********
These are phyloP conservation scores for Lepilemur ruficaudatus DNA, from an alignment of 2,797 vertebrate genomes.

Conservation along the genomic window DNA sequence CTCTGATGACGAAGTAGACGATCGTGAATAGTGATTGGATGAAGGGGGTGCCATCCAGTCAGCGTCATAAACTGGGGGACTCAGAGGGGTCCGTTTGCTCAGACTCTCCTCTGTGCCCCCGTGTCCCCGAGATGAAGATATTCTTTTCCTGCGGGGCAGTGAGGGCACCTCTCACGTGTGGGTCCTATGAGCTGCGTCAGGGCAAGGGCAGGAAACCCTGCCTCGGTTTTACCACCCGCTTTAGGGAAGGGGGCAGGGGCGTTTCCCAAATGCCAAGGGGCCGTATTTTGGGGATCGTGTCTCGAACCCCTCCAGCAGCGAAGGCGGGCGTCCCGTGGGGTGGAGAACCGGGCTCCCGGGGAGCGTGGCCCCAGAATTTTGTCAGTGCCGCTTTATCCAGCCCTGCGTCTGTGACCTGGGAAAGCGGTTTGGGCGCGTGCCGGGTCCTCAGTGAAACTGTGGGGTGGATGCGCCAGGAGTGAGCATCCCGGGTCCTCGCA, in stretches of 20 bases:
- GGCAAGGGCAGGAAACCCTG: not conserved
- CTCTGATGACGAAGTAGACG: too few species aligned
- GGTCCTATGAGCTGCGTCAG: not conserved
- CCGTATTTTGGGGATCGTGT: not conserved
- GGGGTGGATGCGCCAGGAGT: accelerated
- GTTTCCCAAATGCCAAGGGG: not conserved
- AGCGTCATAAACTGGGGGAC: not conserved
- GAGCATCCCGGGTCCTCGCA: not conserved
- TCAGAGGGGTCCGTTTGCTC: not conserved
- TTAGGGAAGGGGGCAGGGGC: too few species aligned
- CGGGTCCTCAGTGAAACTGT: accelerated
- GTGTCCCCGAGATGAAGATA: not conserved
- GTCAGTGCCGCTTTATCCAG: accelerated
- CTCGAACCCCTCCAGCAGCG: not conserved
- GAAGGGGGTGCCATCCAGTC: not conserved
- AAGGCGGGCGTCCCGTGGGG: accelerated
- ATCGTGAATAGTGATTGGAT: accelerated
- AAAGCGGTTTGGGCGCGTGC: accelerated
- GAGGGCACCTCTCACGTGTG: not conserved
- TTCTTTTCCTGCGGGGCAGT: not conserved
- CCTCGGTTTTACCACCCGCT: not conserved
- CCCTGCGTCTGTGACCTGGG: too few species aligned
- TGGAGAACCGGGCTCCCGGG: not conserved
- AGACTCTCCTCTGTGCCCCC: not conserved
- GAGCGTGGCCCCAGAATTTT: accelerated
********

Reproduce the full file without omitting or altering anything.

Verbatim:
These are phyloP conservation scores for Lepilemur ruficaudatus DNA, from an alignment of 2,797 vertebrate genomes.

Conservation along the genomic window DNA sequence CTCTGATGACGAAGTAGACGATCGTGAATAGTGATTGGATGAAGGGGGTGCCATCCAGTCAGCGTCATAAACTGGGGGACTCAGAGGGGTCCGTTTGCTCAGACTCTCCTCTGTGCCCCCGTGTCCCCGAGATGAAGATATTCTTTTCCTGCGGGGCAGTGAGGGCACCTCTCACGTGTGGGTCCTATGAGCTGCGTCAGGGCAAGGGCAGGAAACCCTGCCTCGGTTTTACCACCCGCTTTAGGGAAGGGGGCAGGGGCGTTTCCCAAATGCCAAGGGGCCGTATTTTGGGGATCGTGTCTCGAACCCCTCCAGCAGCGAAGGCGGGCGTCCCGTGGGGTGGAGAACCGGGCTCCCGGGGAGCGTGGCCCCAGAATTTTGTCAGTGCCGCTTTATCCAGCCCTGCGTCTGTGACCTGGGAAAGCGGTTTGGGCGCGTGCCGGGTCCTCAGTGAAACTGTGGGGTGGATGCGCCAGGAGTGAGCATCCCGGGTCCTCGCA, in stretches of 20 bases:
- GGCAAGGGCAGGAAACCCTG: not conserved
- CTCTGATGACGAAGTAGACG: too few species aligned
- GGTCCTATGAGCTGCGTCAG: not conserved
- CCGTATTTTGGGGATCGTGT: not conserved
- GGGGTGGATGCGCCAGGAGT: accelerated
- GTTTCCCAAATGCCAAGGGG: not conserved
- AGCGTCATAAACTGGGGGAC: not conserved
- GAGCATCCCGGGTCCTCGCA: not conserved
- TCAGAGGGGTCCGTTTGCTC: not conserved
- TTAGGGAAGGGGGCAGGGGC: too few species aligned
- CGGGTCCTCAGTGAAACTGT: accelerated
- GTGTCCCCGAGATGAAGATA: not conserved
- GTCAGTGCCGCTTTATCCAG: accelerated
- CTCGAACCCCTCCAGCAGCG: not conserved
- GAAGGGGGTGCCATCCAGTC: not conserved
- AAGGCGGGCGTCCCGTGGGG: accelerated
- ATCGTGAATAGTGATTGGAT: accelerated
- AAAGCGGTTTGGGCGCGTGC: accelerated
- GAGGGCACCTCTCACGTGTG: not conserved
- TTCTTTTCCTGCGGGGCAGT: not conserved
- CCTCGGTTTTACCACCCGCT: not conserved
- CCCTGCGTCTGTGACCTGGG: too few species aligned
- TGGAGAACCGGGCTCCCGGG: not conserved
- AGACTCTCCTCTGTGCCCCC: not conserved
- GAGCGTGGCCCCAGAATTTT: accelerated